Example of a Case In Which Polygraph Test (Lie Detector) Was Admissible
Is polygraph test to determine circumstances surrounding statements to the police admissible ?
In People v. Jefferson, 184 Ill. 2d 486, 492, 705 N.E.2d 56, 59, 235 Ill. Dec. 443 (1998), the defendant sought to explain her inculpatory statement with testimony that the police had said her daughter (the victim) had only a few hours to live, and if she signed the statement she could see her daughter, talk to her parents, and go home.
In response the State, after a discussion with the trial judge outside the jury's presence, introduced testimony that defendant had agreed to take a polygraph test, a test was scheduled, and about 5 or 10 minutes later defendant told the officers that she wanted to tell the truth about what had happened.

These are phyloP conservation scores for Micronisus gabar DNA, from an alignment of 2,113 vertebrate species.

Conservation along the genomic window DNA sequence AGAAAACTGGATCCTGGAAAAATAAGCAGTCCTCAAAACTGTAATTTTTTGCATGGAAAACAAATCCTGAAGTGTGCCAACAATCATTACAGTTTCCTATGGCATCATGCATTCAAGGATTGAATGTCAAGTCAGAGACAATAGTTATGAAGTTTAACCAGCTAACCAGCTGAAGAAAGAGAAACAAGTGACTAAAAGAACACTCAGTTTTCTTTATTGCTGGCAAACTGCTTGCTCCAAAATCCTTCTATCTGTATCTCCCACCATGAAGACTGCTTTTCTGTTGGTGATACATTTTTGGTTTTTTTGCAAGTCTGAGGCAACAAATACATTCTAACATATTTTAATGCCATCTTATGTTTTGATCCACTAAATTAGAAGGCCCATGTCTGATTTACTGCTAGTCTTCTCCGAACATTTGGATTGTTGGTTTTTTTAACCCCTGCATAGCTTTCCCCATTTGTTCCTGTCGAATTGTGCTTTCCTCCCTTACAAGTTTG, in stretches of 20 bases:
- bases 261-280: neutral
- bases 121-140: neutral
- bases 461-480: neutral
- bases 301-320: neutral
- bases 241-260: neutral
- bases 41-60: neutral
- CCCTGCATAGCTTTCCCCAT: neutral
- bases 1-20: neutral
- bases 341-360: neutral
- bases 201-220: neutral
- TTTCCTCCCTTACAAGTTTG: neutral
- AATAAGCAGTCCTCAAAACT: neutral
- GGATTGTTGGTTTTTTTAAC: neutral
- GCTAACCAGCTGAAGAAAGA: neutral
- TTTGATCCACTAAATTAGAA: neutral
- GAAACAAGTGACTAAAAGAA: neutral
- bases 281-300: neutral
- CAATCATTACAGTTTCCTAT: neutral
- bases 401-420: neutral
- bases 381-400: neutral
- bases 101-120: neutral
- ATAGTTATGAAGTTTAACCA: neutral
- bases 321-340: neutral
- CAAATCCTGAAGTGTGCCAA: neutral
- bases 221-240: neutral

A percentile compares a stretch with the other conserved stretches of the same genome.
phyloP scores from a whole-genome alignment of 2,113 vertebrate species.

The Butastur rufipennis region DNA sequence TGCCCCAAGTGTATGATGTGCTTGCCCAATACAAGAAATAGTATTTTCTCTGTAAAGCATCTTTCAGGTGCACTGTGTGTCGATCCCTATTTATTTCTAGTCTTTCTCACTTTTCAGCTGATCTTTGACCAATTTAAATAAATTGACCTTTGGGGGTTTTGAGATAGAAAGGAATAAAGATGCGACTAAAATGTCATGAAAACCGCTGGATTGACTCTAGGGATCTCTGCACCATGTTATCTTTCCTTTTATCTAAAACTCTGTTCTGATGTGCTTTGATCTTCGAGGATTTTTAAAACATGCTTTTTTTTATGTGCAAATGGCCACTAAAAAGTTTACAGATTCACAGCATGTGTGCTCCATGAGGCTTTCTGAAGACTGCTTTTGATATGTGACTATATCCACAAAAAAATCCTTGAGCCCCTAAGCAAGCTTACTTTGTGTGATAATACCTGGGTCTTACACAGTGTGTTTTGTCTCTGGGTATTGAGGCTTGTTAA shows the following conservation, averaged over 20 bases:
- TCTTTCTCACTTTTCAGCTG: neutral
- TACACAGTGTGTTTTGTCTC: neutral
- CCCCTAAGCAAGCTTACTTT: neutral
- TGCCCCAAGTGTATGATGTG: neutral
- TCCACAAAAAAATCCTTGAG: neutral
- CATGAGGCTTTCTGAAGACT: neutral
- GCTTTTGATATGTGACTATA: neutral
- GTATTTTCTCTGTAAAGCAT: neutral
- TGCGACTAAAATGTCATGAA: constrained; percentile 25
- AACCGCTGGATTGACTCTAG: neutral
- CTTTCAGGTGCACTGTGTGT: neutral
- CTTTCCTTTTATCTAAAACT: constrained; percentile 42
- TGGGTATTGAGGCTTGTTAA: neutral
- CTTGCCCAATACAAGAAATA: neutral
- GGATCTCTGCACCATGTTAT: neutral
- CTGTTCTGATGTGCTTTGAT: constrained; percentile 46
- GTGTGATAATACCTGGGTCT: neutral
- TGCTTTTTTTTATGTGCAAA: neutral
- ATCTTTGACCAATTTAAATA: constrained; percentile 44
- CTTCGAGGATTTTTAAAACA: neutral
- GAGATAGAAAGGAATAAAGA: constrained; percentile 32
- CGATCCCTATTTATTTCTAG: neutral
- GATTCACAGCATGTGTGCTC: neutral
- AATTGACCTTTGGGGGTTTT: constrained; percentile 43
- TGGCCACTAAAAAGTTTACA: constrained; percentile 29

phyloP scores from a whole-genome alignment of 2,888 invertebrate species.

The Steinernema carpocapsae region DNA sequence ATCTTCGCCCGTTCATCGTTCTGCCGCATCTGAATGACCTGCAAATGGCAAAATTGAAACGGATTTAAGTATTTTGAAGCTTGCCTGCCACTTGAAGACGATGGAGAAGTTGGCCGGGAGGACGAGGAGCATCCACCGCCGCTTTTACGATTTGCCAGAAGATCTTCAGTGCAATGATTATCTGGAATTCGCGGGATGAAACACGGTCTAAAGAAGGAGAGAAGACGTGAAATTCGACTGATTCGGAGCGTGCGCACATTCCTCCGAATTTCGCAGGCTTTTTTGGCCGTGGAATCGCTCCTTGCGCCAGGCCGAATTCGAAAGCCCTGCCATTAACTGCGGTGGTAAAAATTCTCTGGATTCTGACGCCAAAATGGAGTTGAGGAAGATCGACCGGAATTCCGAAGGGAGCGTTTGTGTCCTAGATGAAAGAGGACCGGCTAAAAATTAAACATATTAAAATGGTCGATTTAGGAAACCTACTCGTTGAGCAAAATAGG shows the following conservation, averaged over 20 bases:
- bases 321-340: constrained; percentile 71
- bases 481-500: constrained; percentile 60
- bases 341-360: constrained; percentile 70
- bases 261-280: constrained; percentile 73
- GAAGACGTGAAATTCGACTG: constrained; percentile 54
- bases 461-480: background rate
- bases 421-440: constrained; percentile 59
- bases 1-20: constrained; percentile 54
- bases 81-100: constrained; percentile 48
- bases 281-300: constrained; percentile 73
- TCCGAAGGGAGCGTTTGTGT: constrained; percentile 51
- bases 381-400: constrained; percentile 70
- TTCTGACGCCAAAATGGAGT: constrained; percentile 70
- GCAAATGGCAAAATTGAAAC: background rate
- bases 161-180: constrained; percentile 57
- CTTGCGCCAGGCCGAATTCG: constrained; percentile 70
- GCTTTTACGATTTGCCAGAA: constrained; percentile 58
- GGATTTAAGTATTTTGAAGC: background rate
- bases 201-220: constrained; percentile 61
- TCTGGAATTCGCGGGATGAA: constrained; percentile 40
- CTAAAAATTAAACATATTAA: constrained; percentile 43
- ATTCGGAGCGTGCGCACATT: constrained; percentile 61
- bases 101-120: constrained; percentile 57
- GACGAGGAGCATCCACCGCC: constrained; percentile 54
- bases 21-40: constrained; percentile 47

Despite the general rule of exclusion, the supreme court held the evidence became admissible to explain the circumstances surrounding the defendant's inculpatory statement to police, after the defendant raised the contention in her testimony that her statement was induced by promises of lenient treatment. Jefferson, 184 Ill. 2d at 496, 705 N.E.2d at 61;
People v. Jackson, 198 Ill. App. 3d 831, 846, 556 N.E.2d 619, 629, 145 Ill. Dec. 1 (1990) (evidence that defendant failed polygraph examination admissible to show that failure motivated his confession, rather than threats by the police);
People v. Melock, 149 Ill. 2d 423, 465, 599 N.E.2d 941, 960, 174 Ill. Dec. 857 (1992) (although Jackson "gives us pause" ( Melock, 149 Ill. 2d at 463, 599 N.E.2d at 959), defendant was permitted to show polygraph examiner deceived him regarding his test results, leading him to confess).